Exploring your state is important when learning about the deep histories of how it was founded. There is so much rich culture to be discovered across New Mexico, you're just bound to find a historic landmark, natural site, or a town from the 1800s. There's one abandoned ghost town in New Mexico with an incredible backstory, and you can actually go explore it. Golden, NM should be your next day trip destination.
Golden is a town that was founded by Native Americans and Spaniards a long time ago, way before American travelers settled in.
Once the gold rush hit, the town was officially established in 1879. Golden became a booming gold-mining city in the middle of an entire mining district.
It was very popular, even getting multiple high-volume businesses such as saloons, stores, a school, a post office, and a stock exchange.
However, the gold rush stayed very low paced for years, until finally in 1928, the town lost so many residents that the local businesses were all shut down.
Golden has since then been an abandoned ghost town, with crumbling ruins of old establishments and little to no people ever being spotted there.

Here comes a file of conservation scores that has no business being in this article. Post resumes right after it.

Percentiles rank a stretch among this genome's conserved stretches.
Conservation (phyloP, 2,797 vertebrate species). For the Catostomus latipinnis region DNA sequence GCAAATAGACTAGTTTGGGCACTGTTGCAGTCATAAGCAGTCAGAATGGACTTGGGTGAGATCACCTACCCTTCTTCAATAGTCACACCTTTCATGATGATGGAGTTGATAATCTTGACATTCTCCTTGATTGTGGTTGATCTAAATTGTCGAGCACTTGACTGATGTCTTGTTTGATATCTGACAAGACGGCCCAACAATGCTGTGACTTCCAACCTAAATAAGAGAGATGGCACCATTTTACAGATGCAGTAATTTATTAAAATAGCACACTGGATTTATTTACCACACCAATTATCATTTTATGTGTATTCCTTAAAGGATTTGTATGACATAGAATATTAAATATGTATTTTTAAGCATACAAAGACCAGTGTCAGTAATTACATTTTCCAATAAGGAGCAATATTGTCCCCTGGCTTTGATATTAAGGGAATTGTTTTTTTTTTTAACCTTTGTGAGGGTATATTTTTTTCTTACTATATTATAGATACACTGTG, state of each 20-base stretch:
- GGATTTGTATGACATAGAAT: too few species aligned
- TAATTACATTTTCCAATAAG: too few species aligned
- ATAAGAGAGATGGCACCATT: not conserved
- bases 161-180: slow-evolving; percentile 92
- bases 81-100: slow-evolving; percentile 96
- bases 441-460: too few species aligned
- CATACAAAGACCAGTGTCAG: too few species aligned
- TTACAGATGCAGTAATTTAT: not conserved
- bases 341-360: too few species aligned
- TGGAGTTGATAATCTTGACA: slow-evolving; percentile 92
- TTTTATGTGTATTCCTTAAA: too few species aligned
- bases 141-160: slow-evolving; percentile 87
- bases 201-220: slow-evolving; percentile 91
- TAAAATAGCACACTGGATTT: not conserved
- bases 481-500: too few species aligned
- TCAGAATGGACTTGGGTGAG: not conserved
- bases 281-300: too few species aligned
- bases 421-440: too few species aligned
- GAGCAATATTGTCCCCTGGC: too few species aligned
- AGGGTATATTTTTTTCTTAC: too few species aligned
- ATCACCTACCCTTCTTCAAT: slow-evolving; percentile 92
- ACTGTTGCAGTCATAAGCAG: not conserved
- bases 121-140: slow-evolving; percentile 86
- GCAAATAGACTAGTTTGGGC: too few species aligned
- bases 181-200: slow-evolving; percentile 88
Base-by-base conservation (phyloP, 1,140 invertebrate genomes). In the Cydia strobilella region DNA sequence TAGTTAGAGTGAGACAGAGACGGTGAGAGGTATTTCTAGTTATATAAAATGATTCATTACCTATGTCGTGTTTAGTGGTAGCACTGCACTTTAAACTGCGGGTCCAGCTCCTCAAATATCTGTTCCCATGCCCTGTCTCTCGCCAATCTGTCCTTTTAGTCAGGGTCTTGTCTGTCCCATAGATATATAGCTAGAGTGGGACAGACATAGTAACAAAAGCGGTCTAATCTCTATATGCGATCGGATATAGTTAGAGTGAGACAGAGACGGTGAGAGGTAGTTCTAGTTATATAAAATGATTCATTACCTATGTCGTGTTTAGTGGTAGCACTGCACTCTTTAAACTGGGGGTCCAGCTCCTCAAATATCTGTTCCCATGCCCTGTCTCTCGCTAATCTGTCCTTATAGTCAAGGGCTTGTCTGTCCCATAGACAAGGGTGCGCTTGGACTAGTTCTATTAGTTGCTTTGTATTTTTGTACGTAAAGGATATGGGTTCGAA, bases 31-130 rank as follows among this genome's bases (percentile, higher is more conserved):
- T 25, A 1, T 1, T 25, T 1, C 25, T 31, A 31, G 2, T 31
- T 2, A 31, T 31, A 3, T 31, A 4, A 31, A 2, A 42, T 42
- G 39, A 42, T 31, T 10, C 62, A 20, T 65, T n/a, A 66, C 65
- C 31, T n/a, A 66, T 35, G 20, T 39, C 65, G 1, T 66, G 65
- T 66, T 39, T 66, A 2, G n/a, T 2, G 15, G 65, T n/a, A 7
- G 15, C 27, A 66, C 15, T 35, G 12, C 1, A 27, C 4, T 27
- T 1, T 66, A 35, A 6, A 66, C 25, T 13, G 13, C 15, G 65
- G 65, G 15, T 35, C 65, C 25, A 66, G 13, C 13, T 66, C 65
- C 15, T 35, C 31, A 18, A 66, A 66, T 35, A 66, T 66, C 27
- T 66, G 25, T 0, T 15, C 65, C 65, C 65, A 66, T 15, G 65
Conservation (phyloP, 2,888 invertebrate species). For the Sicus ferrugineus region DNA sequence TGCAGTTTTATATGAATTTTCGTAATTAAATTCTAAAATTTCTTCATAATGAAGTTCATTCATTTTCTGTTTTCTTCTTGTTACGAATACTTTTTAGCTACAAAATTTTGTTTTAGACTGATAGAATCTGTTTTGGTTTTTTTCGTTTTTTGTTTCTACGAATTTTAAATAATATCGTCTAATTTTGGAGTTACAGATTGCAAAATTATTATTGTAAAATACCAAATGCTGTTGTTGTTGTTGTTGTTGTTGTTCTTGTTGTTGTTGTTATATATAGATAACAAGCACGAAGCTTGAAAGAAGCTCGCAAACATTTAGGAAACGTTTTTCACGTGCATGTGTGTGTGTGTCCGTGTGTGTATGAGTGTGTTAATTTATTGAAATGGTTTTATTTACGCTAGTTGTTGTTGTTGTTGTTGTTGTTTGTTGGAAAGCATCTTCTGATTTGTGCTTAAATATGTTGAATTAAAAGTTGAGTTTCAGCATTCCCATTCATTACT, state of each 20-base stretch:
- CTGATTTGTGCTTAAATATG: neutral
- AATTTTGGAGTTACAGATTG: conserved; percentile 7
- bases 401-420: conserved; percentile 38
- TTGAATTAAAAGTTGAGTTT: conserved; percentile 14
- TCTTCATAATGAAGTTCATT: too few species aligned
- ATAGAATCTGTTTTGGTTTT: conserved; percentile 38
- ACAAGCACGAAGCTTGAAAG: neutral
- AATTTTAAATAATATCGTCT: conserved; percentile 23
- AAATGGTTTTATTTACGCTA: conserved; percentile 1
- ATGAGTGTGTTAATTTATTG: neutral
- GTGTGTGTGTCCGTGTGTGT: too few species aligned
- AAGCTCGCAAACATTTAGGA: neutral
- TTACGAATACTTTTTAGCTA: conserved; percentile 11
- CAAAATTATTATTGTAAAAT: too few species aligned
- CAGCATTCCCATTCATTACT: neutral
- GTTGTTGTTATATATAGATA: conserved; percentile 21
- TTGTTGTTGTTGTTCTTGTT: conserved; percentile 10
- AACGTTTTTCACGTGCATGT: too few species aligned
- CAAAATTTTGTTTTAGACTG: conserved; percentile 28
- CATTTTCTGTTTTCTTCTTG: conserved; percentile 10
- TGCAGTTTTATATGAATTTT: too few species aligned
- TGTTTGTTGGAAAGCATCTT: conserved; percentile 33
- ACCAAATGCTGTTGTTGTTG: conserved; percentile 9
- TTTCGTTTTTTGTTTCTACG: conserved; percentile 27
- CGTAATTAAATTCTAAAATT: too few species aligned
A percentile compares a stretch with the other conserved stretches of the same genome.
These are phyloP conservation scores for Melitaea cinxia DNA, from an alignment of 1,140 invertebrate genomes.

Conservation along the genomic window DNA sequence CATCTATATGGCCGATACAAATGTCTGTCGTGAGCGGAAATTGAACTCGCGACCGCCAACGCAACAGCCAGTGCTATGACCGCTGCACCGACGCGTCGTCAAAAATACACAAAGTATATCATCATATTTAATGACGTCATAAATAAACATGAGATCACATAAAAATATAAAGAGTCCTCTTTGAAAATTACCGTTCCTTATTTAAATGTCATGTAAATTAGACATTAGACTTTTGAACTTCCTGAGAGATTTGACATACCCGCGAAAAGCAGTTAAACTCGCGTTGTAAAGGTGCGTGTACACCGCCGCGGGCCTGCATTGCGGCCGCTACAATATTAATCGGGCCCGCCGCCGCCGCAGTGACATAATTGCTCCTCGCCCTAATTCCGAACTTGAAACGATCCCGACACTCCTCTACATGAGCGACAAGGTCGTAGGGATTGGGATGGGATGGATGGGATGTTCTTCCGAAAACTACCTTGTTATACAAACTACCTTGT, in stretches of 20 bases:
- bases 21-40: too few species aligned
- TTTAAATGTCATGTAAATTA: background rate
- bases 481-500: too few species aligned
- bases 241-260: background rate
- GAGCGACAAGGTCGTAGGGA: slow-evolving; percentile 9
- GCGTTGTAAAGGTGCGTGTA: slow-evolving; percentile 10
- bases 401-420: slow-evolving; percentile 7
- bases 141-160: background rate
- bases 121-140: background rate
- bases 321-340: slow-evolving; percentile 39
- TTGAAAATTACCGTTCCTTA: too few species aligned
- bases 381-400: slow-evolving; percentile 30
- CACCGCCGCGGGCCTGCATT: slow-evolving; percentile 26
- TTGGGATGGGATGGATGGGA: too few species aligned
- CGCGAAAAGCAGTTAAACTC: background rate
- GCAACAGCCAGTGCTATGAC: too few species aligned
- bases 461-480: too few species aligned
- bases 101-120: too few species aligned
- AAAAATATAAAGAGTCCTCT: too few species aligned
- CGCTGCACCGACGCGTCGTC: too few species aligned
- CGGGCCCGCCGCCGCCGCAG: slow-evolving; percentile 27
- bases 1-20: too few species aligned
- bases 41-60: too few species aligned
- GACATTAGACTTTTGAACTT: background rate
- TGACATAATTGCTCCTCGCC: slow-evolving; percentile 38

The only store in the entire town that actually still operates is the Golden General Merchandise Store, or Henderson General Store, which was first opened in 1918. Could you imagine visiting a wild west town that has been open for over a century!?
Make Golden a stop on your New Mexico road trip and snap some photos with the ghostly ruins and abandoned structures. You could even try to hunt down a ghost or two.
Be sure to stop by the iconic San Francisco Catholic Church, the most preserved building in the wild west town. You will also be able to find some mining remains in the area.
Finding the town isn't too difficult, you can find the spooky town about 10 miles south of Madrid & 15 miles north of Tijeras on NM 14, not too far of a drive from either Albuquerque or Santa Fe.
Golden, New Mexico
Address: Golden, NM
Why You Need To Go: You can explore the remains of an actual ghost town from the gold rush era in the late 1800s.